I am researching ORDM deeply now, looking at the current functional model which interests me most, in a business perspective, and learning in parallel the latest Oracle technologies involved. Great! For now The Oracle ORDM forum is almost empty, a few colleagues are helping me with a few suggestions; Metalink doesn’t have a lot of information regarding the product, which makes me wonder why? I will continue with this investigation, since I have already planned to provide the POC on this in a few days.

ORDM Provided Samples

The provided samples are somehow easy to install. Nevertheless some DB, OBIEE, option OLAP, option Mining knowledge is required to put things working properly. The OLAP option requires a few extra DB optimizations to have a minimal performance.

Analytical Workspace:

Opening the AW Manager I can already see the four provided  cubes: OOS_INV, OOS_INV_FCST, OOS_SALES, OOS_SALES_FCST. Nevertheless I am still getting really poor performance in maitaining the cubes using a virtual machine for testings (2MB RAM).


OBIEE Metadata

Opening the OBIEE Administrator with the provided repository returns already metadata to the ORDM model, including the Mining tables and the OLAP views. For now everything is pretty straight if you understand all the technologies involved. During the installation of this sample, make sure your connection pool is well configured inside the administrator GUI (windows side).


Business Areas sampled without OLAP and advanced analytics


Used Data Mining Models


Final Considerations

For me, both products are suitable! When shall we implement Kimball or Inmon paradigm? If I don’t use Oracle Retail sources should I use the ORDM model based in Inmon?


For me there are several great benefits of still having RDW implemented:

1. It uses a clean, easier, Kimball’s like approach for the data model design, which makes it easy to understand and extend it, in the future, to support other missing retail areas. Since RDW is not perfect, it doesn’t have, vanilla, data marts for some of the operational areas that exist inside the operational applications of the Oracle Retail suite. Using this design paradigm, it is somehow easy to design a new sub model and an ETL interface to accomplish it.

2. The ETL framework that RDW uses, for many users, it was a big “black box”. For me, on the other side, during my old professional years has a technical analyst, I found out that even not being the best solution to have RETL interfacing to this DW, it works perfectly when the data volume is not that high, and it’s portable because of JAVA. Besides, the RETL framework improved a little bit since 9.3: e.g the debugging option was improved, making it easier to maintain/analyze the interfaces. In a developer perspective, the base libraries, provided in the form of korn shells, if well used, can simplify very much their developments, becoming pretty straight and simple to develop new data flows with this framework.

3. RDW connects directly to the operational systems like RMS (Oracle Retail Merchandise System), using flat files attached to a fixed schema with pre-built interfaces, which makes it easy to implement it against other OR modules. Plug and play the “in-box” interfaces and you have already a vanilla implementation of this product up and running.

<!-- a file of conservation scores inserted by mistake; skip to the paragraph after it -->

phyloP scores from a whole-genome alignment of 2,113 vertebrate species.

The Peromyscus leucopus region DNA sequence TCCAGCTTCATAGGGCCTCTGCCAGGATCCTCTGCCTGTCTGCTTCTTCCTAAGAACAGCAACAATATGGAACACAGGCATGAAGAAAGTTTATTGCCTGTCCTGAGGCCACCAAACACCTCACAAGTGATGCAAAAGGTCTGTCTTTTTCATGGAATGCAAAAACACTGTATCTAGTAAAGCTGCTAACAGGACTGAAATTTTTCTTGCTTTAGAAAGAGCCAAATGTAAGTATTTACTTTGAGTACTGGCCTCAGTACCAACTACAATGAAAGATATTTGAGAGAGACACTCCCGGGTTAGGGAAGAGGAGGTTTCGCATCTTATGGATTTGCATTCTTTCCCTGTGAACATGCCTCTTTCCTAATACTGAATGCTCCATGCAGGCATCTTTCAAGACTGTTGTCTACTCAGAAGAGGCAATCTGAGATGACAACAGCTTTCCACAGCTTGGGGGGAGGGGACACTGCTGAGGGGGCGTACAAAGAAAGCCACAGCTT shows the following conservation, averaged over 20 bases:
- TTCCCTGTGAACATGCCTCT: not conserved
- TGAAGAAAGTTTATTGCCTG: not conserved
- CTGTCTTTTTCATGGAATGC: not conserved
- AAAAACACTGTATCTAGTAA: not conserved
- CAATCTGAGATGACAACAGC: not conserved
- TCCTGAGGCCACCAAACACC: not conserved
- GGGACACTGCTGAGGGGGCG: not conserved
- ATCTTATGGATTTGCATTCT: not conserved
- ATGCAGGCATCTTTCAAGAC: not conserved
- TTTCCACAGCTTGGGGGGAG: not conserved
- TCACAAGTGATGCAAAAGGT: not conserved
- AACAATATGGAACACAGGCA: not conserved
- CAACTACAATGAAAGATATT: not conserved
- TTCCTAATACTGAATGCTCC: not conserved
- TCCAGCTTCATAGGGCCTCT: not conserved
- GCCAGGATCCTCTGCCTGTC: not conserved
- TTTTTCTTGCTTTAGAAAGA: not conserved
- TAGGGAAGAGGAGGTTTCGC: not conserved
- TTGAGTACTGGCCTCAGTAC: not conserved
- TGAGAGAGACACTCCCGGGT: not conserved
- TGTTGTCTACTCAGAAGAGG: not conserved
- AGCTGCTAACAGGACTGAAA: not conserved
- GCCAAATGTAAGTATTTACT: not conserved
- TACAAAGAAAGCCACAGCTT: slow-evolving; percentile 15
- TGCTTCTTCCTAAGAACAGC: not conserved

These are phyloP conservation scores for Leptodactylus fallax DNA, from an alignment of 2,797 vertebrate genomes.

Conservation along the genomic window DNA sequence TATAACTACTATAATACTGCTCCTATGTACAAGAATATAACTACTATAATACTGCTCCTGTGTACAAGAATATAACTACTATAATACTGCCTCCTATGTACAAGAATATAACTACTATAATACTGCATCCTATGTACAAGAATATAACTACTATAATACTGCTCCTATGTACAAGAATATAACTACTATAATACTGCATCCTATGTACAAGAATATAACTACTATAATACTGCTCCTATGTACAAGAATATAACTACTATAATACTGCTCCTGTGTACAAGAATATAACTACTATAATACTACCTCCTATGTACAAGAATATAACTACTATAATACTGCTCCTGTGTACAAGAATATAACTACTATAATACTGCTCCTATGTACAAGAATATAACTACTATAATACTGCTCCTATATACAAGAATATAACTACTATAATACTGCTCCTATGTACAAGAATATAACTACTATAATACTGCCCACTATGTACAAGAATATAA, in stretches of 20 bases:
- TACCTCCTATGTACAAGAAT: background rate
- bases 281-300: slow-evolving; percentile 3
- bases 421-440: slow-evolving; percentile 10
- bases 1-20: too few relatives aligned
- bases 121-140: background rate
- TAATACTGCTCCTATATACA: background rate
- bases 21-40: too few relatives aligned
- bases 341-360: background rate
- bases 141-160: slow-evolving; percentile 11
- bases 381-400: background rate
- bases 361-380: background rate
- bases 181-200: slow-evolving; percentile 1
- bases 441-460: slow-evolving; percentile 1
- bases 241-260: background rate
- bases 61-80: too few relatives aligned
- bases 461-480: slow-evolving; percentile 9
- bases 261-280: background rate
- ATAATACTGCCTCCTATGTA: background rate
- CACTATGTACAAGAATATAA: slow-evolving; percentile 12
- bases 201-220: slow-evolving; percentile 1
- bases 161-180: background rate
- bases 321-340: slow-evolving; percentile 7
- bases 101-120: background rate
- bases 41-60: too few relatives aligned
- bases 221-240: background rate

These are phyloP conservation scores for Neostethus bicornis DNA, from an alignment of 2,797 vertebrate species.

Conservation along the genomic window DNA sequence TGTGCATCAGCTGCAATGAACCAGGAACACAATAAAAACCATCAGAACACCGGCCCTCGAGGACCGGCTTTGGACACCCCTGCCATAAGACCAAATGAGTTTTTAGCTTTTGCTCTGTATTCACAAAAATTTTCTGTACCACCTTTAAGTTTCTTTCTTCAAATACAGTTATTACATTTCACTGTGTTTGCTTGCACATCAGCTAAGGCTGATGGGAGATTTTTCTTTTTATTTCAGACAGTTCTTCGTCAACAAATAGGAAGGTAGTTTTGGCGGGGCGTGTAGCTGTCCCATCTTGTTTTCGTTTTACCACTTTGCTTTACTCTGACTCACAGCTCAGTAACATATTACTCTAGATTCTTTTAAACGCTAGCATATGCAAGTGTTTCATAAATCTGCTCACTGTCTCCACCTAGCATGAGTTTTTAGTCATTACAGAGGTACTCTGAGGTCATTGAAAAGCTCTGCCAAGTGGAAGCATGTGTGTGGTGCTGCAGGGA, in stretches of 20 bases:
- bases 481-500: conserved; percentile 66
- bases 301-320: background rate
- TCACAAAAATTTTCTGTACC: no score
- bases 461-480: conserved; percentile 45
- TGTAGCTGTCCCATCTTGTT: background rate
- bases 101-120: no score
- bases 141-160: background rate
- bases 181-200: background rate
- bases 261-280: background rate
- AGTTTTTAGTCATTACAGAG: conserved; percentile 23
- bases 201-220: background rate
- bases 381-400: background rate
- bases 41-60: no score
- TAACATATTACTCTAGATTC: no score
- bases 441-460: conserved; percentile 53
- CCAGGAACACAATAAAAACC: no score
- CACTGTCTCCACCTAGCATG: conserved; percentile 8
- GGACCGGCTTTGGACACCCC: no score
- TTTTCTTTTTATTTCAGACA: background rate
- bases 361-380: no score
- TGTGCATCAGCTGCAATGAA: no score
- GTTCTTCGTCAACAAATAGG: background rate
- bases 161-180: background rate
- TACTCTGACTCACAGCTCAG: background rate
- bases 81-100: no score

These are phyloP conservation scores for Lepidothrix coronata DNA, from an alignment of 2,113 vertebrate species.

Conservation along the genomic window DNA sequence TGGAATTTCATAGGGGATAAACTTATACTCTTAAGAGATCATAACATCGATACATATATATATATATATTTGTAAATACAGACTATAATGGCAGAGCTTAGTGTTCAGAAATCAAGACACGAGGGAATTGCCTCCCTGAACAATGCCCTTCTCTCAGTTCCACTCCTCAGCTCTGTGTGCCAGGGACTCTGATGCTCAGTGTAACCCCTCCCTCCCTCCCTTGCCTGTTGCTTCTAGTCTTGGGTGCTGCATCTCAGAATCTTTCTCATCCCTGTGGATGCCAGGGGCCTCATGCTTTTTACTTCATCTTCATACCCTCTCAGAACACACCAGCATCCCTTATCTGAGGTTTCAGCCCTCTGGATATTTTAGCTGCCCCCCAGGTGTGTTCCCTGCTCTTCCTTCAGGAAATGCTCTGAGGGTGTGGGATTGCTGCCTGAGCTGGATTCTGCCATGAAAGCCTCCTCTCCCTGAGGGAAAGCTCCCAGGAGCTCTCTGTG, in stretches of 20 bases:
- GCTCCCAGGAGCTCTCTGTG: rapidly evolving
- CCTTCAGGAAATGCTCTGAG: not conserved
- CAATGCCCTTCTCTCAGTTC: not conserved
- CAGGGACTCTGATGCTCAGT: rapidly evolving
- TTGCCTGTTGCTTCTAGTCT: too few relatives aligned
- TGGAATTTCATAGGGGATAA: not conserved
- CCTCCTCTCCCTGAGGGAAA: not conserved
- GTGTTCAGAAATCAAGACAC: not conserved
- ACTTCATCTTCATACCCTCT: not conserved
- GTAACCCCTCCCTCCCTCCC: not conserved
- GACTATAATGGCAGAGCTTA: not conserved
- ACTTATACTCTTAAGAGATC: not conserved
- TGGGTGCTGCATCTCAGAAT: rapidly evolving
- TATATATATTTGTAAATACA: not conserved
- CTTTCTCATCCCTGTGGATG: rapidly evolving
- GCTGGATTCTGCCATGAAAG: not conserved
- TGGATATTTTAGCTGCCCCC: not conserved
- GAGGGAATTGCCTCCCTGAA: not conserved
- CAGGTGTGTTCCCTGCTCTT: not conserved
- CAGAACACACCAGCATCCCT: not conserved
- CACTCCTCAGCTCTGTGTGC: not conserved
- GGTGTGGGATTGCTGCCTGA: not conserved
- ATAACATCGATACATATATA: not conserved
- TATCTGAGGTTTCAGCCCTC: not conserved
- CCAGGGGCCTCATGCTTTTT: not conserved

So, for now, I cannot say for sure if ORDM substitutes ORDW. Sincerely I believe it doesn’t because they are different products.

Nevertheless, it’s another option for a base Retail data warehouse implementation, with Inmon’s paradigm for data warehousing. The “winner” will be the simpler/cheaper (nice dilemma) to implement, since it will be hard to convince many users to pay for the effort of building interfaces for scratch for a simple similar RDW implementation in ORDM, and the use of multiple paid technologies. Besides, Inmon’s approach is always harder to understand, more complex, compared to Kimball’s, and theoretically with less performance.

During the next posts I will try to write my opinion about this approach.

Today I HAVE started my own blog. I believe that I have started my blog 1000 times, already, but the truth is that suddenly I get out of time, too much work to post something, too many flights or too many hours inside meeting rooms. Today I am with the right mood to start something that I hope to continue doing as much as possible.

The blog will be divided in two main parts. The first part will be more technical, related to my daily technical work and experiences, related to my working area, something that I really appreciate doing. On the other hand I will try to write about retail in general, news, products and the Oracle Retail suite. I may occasionally dig into some other complete different areas that interest me.

This is a place to learn mutually, technically and functionally. So regarding you, please feel free to contact me whenever you want to ask me something, point me to a better direction, provide me some suggestions, comment anything that I write here, or even offer me a better job with a better salary. I am always willing to analyze new opportunities abroad. 😉

Note: All the posts and ideas expressed here are my entire responsibility. They do not reflect any view of my company.